Google and Oracle's legal battle over Android rages on, with Google losing a bid to have a damning email draft struck from public record.
Google (NASDAQ:GOOG) failed
to have sealed an email that suggested the company should ink a licensing
agreement to safely use Oracle's (NASDAQ:ORCL) Java software in its Android
Judge William Alsup, U.S.
District Court for the Northern District of California, wrote Aug. 1 that
Google cannot have the internal email sealed because it is not "protected
by the attorney-client privilege," according to the Wall Street Journal
sued Google for patent and copyright infringement
in August 2010, claiming
Google used Java software technology from Sun Microsystems without permission
to build Android.
Google denied the claims for
most of the last year, but as more details of the situation came to light, the
search giant has suggested
it would be amenable to a settlement
Roughly two weeks before its
litigation with Oracle began, Google co-founders Larry Page and Sergey Brin asked
Google software engineer Tim Lindholm "to investigate what technical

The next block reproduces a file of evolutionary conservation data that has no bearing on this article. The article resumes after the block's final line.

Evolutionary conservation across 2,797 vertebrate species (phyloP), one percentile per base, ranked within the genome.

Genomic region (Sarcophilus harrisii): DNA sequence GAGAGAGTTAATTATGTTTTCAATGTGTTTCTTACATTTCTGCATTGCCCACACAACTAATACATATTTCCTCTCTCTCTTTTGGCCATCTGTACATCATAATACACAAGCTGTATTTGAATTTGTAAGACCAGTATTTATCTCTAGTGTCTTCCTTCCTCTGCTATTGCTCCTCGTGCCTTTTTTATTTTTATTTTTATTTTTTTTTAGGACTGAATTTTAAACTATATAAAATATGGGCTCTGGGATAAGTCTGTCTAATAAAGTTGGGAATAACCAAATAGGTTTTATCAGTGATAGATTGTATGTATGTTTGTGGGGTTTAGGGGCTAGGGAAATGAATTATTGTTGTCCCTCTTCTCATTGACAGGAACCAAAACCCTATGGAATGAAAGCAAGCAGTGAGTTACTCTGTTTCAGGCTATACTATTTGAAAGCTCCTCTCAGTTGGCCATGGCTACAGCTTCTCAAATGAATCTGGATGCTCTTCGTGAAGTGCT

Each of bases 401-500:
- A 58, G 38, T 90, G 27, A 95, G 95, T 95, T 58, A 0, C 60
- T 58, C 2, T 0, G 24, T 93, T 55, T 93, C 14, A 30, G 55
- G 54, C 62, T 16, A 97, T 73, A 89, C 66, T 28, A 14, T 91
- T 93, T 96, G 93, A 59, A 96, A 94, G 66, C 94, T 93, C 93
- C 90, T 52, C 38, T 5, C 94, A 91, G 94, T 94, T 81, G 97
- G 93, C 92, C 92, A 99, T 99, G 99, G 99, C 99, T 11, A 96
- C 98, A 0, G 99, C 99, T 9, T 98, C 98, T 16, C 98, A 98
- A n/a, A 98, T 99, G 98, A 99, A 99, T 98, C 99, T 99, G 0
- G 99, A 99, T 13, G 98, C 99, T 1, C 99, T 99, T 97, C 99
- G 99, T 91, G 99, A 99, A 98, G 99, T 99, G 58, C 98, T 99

alternatives exist to Java for Android."
"We have been over a
bunch of these and think they all suck," Lindholm wrote in July 2010.
"We conclude that we need to negotiate a license for Java."
While Google argued that the
email should be protected under attorney-client privilege, Alsup countered in
his opinion Monday that because the message had not actually been sent, it
could not be construed as a communication of any sort.
Google declined to comment
for this report.
Intellectual property expert
Florian Muller told eWEEK
Google's request to have the email sealed and redacted as a "desperate
attempt to suppress evidence and didn't realistically expect the judge to grant
Now that damning document
could put more wood behind Oracle's allegation that Google executives willfully
infringed on the Java patents, which Oracle obtained when it purchased Sun
Microsystems in 2010.
Alsup recently said
Oracle should expect to start its damage requests at around $100 million
though willful infringement in the U.S. calls for a trebling of damages.